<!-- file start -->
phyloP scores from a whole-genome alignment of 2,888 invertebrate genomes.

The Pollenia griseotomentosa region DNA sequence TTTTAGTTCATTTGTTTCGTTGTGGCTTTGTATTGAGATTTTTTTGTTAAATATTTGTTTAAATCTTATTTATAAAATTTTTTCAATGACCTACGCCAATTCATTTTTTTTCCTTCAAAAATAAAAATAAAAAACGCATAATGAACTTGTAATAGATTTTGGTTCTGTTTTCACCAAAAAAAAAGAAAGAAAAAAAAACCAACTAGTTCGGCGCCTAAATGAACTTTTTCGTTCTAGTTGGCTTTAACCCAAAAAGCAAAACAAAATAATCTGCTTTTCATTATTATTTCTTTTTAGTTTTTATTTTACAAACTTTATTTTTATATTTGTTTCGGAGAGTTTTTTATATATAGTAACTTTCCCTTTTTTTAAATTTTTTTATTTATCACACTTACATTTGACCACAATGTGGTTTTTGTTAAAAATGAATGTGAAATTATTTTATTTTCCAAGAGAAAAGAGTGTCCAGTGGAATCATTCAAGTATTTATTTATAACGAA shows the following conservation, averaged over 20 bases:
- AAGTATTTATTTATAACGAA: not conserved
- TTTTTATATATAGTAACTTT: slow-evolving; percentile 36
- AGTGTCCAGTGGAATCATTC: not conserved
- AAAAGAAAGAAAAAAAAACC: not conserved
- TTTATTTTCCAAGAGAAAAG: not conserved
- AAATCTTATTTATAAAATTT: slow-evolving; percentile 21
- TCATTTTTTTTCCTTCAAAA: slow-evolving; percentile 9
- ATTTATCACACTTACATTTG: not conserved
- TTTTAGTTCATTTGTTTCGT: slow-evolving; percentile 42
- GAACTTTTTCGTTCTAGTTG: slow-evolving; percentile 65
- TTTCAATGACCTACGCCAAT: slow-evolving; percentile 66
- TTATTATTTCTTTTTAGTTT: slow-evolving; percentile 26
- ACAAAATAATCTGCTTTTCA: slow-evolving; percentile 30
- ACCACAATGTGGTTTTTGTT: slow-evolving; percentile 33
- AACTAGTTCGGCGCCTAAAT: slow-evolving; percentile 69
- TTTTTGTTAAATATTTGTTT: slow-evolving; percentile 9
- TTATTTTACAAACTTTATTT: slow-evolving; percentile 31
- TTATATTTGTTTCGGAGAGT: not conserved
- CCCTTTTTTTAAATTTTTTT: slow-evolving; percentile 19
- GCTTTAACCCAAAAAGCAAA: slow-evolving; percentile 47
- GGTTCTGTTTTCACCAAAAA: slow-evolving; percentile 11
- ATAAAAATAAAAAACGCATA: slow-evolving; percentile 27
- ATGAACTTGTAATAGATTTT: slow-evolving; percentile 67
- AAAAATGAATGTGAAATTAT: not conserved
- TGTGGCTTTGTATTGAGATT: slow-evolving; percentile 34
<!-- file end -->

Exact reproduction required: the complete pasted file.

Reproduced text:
phyloP scores from a whole-genome alignment of 2,888 invertebrate genomes.

The Pollenia griseotomentosa region DNA sequence TTTTAGTTCATTTGTTTCGTTGTGGCTTTGTATTGAGATTTTTTTGTTAAATATTTGTTTAAATCTTATTTATAAAATTTTTTCAATGACCTACGCCAATTCATTTTTTTTCCTTCAAAAATAAAAATAAAAAACGCATAATGAACTTGTAATAGATTTTGGTTCTGTTTTCACCAAAAAAAAAGAAAGAAAAAAAAACCAACTAGTTCGGCGCCTAAATGAACTTTTTCGTTCTAGTTGGCTTTAACCCAAAAAGCAAAACAAAATAATCTGCTTTTCATTATTATTTCTTTTTAGTTTTTATTTTACAAACTTTATTTTTATATTTGTTTCGGAGAGTTTTTTATATATAGTAACTTTCCCTTTTTTTAAATTTTTTTATTTATCACACTTACATTTGACCACAATGTGGTTTTTGTTAAAAATGAATGTGAAATTATTTTATTTTCCAAGAGAAAAGAGTGTCCAGTGGAATCATTCAAGTATTTATTTATAACGAA shows the following conservation, averaged over 20 bases:
- AAGTATTTATTTATAACGAA: not conserved
- TTTTTATATATAGTAACTTT: slow-evolving; percentile 36
- AGTGTCCAGTGGAATCATTC: not conserved
- AAAAGAAAGAAAAAAAAACC: not conserved
- TTTATTTTCCAAGAGAAAAG: not conserved
- AAATCTTATTTATAAAATTT: slow-evolving; percentile 21
- TCATTTTTTTTCCTTCAAAA: slow-evolving; percentile 9
- ATTTATCACACTTACATTTG: not conserved
- TTTTAGTTCATTTGTTTCGT: slow-evolving; percentile 42
- GAACTTTTTCGTTCTAGTTG: slow-evolving; percentile 65
- TTTCAATGACCTACGCCAAT: slow-evolving; percentile 66
- TTATTATTTCTTTTTAGTTT: slow-evolving; percentile 26
- ACAAAATAATCTGCTTTTCA: slow-evolving; percentile 30
- ACCACAATGTGGTTTTTGTT: slow-evolving; percentile 33
- AACTAGTTCGGCGCCTAAAT: slow-evolving; percentile 69
- TTTTTGTTAAATATTTGTTT: slow-evolving; percentile 9
- TTATTTTACAAACTTTATTT: slow-evolving; percentile 31
- TTATATTTGTTTCGGAGAGT: not conserved
- CCCTTTTTTTAAATTTTTTT: slow-evolving; percentile 19
- GCTTTAACCCAAAAAGCAAA: slow-evolving; percentile 47
- GGTTCTGTTTTCACCAAAAA: slow-evolving; percentile 11
- ATAAAAATAAAAAACGCATA: slow-evolving; percentile 27
- ATGAACTTGTAATAGATTTT: slow-evolving; percentile 67
- AAAAATGAATGTGAAATTAT: not conserved
- TGTGGCTTTGTATTGAGATT: slow-evolving; percentile 34